There were no other recent accounting pronouncements that have not yet been adopted by the Company that are expected to have a material impact on the Company's consolidated financial statements.

Note 3. Fair Value Measurement

Fair value is defined as the exchange price that would be received for an asset or paid to transfer a liability (an exit price) in the principal or most advantageous market for the asset or liability in an orderly transaction between market participants on the measurement date. The fair value hierarchy is based on three levels of inputs, of which the first two are considered observable and the last unobservable, that may be used to measure fair value as follows:

Level 1 - Inputs are unadjusted quoted prices in active markets for identical assets or liabilities that the Company has the ability to access at the measurement date.

Level 2 - Inputs are other than quoted prices included within Level 1 that are observable for the asset or liability, either directly or indirectly. Level 2 inputs include quoted prices for similar assets and liabilities in active markets, quoted prices for identical or similar assets or liabilities in markets that are not active, inputs other than quoted prices that are observable for the asset or liability (i.e., interest rates, yield curves, etc.), and inputs that are derived principally from or corroborated by observable market data by correlation or other means (market corroborated inputs).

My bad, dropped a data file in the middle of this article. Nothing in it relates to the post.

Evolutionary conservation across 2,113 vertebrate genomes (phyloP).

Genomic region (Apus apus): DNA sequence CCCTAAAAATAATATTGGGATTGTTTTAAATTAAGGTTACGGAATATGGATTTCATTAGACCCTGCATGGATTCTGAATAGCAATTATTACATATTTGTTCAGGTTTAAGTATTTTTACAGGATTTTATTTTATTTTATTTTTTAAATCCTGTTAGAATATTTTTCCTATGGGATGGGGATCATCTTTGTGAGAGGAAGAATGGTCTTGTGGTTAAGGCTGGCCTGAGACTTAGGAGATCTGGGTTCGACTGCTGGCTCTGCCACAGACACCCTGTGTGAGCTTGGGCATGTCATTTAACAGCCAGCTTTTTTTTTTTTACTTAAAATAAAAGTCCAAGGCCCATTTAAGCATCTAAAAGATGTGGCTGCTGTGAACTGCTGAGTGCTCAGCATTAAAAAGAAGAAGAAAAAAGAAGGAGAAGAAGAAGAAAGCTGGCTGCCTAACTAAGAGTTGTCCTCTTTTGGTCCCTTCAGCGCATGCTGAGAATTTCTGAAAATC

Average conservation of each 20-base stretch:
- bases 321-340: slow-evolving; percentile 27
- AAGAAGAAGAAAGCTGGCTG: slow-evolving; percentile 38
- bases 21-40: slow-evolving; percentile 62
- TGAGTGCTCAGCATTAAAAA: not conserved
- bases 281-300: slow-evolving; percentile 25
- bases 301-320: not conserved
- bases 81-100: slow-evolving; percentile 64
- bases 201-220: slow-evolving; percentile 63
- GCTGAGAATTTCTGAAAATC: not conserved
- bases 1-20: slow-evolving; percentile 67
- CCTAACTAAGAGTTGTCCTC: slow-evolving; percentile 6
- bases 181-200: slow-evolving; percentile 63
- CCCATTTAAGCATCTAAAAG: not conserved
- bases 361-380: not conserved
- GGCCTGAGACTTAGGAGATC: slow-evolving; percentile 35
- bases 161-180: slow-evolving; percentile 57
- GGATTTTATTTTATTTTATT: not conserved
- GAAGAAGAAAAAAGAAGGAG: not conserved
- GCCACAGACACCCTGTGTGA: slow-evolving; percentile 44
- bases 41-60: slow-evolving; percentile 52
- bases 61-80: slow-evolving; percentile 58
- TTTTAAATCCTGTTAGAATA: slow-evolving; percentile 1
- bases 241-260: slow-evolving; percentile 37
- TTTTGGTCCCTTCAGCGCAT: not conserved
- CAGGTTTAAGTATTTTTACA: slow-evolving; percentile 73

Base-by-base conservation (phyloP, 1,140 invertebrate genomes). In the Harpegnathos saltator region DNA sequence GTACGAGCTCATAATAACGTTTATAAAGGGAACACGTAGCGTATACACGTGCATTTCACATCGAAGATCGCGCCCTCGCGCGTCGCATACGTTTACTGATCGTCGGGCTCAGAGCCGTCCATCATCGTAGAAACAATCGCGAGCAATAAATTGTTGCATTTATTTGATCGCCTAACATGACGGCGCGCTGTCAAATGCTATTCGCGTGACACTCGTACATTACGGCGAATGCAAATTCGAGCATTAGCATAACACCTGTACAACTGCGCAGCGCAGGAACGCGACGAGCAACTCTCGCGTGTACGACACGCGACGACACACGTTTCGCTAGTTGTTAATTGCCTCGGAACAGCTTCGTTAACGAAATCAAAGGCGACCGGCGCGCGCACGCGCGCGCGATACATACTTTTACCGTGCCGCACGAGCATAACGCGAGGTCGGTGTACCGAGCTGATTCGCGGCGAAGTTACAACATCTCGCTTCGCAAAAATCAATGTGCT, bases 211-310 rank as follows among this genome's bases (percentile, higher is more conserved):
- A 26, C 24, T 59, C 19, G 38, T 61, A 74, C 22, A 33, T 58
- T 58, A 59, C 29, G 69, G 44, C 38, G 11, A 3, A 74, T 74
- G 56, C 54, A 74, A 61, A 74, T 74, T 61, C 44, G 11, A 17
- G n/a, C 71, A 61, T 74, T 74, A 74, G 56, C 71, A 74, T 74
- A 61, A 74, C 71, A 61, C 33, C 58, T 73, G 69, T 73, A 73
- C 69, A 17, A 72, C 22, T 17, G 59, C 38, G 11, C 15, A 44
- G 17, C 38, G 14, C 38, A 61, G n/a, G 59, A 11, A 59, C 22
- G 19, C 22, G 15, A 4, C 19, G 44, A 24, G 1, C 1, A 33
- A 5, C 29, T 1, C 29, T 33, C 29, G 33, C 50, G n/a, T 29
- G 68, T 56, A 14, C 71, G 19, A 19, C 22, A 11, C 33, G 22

Level 3 - Inputs are unobservable and reflect the Company's assumptions that market participants would use in pricing the asset or liability. The Company develops these inputs based on the best information available.

Summary of Assets Recorded at Fair Value

As of December 31, 2017 and December 31, 2016, the Company did not have any investments in Level 1, Level 2 or Level 3 securities.

There were no transfers of assets or liabilities between Level 1 and Level 2 during the years ended December 31, 2017 and 2016.

The carrying amounts reflected in the consolidated balance sheets for certain short-term financial instruments including accounts receivable, accounts payable, accrued expenses, and other liabilities approximate fair value due to their short-term nature.

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Summary of Liabilities Recorded at Carrying Value and Fair Value

The 4.25% Convertible Notes, Exchangeable Notes, Delayed Draw Term Loan and the Treximet Secured Notes (each, as defined below in Note 12, Debt and Lines of Credit) are recorded at carrying value. The derivative liability and contingent consideration are recorded at fair value. Within the hierarchy of fair value measurements, the derivative liability and contingent consideration are Level 3 fair values. The fair and carrying value of the Company's debt instruments are detailed as follows (in thousands):

      As of December 31, 2017     As of December 31, 2016
      Fair     Carrying     Fair     Carrying
      Value     Value     Value     Value
4.25% Convertible Notes   $ 36,208    $ 65,732    $ 32,595    $ 104,071 
Exchangeable Notes     21,375      8,275      -       -  
Delayed draw term loan     30,300      27,897      -       -  
Derivative liability     93      93      230      230 
Contingent consideration     1,358      1,358      2,403      2,403 
Treximet Secured Notes     139,201      167,551      147,551      183,353 
     Total   $ 228,535    $ 270,906    $ 182,779    $ 290,057 

Convertible Notes, Exchangeable Notes and Delayed Draw Term Loan